When we opted for the V-SAT model, the Department of Telecommunications (DoT) was very powerful and had a highly restrictive policy. H.P. Wagle was the DoT chairman and we were initially assured full support. But when we asked for the C-Band spectrum, they said: ‘no we can’t give you C-Band, because there is a lot of demand for it. We can give you extended C-Band,’ which nobody was using. We agreed but when we asked for a transponder, we were told that there was limited space on the transponder. It was a very funny attitude. When we were finally given one-fourth transponder, it was on a satellite that had already started wobbling. We then started looking for V-SAT equipment, which was not readily available for extended C-Band. Luckily, Shiv Nadar (founder, HCL Comnet) was in touch with Gilat from Israel, which had expertise in TDMA technology. But it did not have equipment for extended C-Band. They said, technically, it was not difficult to manufacture such equipment; with a bit of experimentation, they would design equipment for that frequency and test it in Israel itself. However, we were not fully aware of the problems and the risks involved. Such equipment and technology requires thorough testing in live conditions. Gilat was not a very large company, so the main contract of commissioning the satellite communication project was given to an American company - GE Spacenet. When all the heavy equipment landed at the Bombay Port, the Customs Department went on an indefinite strike and we had decided to start operations around Diwali!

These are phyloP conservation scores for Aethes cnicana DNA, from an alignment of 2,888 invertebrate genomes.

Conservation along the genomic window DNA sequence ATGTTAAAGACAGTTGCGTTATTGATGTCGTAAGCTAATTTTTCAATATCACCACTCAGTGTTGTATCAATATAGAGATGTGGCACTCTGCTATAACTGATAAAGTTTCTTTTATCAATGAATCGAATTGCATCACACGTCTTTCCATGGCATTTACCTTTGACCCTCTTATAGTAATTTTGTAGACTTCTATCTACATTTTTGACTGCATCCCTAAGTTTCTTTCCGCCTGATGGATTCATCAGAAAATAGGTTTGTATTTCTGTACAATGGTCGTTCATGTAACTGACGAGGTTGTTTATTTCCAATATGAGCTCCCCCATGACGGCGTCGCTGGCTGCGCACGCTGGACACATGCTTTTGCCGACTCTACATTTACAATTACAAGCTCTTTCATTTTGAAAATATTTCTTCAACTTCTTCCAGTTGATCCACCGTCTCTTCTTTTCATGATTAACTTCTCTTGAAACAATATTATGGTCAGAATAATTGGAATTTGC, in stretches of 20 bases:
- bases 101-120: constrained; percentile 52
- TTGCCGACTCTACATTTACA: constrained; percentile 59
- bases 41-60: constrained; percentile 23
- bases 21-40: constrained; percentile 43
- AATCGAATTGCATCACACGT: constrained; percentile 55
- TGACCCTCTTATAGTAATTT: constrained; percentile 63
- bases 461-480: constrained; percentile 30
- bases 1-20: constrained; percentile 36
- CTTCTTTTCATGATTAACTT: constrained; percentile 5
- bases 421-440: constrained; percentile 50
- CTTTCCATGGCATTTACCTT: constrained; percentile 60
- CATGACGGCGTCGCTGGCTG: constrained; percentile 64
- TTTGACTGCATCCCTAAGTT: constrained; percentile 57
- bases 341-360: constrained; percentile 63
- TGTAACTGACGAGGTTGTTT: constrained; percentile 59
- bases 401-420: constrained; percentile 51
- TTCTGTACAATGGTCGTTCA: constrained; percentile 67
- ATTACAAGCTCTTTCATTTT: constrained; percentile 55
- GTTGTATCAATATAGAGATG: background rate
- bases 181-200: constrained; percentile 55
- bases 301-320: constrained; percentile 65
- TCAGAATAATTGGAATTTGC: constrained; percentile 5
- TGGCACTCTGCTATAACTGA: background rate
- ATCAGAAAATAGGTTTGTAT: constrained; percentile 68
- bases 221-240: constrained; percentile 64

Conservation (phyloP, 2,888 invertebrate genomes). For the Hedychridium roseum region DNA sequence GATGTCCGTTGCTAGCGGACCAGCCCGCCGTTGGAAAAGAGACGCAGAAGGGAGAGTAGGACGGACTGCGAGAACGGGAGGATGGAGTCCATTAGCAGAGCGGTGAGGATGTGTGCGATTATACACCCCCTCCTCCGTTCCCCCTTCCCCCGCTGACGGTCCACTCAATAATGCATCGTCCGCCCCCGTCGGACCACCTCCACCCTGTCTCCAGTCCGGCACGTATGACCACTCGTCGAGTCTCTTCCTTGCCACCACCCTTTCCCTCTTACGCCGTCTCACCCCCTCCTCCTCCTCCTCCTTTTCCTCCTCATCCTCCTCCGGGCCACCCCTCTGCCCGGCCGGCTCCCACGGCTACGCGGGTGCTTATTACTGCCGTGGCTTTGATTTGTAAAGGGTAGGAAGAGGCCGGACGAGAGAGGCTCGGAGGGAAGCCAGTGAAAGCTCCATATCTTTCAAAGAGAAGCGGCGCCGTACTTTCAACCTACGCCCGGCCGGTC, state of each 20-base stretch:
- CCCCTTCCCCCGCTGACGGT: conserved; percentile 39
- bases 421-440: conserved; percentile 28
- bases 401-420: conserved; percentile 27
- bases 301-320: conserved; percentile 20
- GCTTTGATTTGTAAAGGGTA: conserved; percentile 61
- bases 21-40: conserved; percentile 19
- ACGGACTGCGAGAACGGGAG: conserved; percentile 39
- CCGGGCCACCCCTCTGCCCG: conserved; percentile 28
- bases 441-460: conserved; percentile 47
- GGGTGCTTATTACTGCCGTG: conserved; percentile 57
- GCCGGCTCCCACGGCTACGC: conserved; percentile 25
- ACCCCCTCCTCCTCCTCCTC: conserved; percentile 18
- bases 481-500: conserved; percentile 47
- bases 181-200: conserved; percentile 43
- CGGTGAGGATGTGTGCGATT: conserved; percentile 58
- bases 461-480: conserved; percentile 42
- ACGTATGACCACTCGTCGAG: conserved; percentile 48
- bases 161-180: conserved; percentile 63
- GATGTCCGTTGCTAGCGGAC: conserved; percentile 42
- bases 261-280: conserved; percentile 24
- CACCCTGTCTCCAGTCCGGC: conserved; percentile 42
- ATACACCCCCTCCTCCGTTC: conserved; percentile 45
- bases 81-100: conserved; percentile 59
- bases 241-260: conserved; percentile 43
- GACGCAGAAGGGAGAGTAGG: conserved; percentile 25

ML: How did you get around that one?

The Argentine President, Carlos Menem had come to India and I was invited to a meeting that he was addressing. I met a senior customs official called Surjit Singh there -- a very nice gentleman. He asked me what I did and I told him about the NSE project. He was immediately interested. I told him about the strike and how it had affected us. He went back and told his officers that this was a project of national importance and so “even if there is a strike, we must help.” The equipment was deep inside the dock warehouse, at the farthest point from the entrance. Yet, he persuaded his staff to get it out and clear it. This is how people can come to your rescue if you are well-meaning. The equipment was then installed at Mahindra Towers (NSE’s first office) and we were waiting for DoT’s approval. They said, “no, you cannot set up the antenna here; it has to be set up in a place which is like a valley so that it does not interfere with telecom signals in the surrounding area.”

ML: Didn’t they say any of this before the installation of the antenna?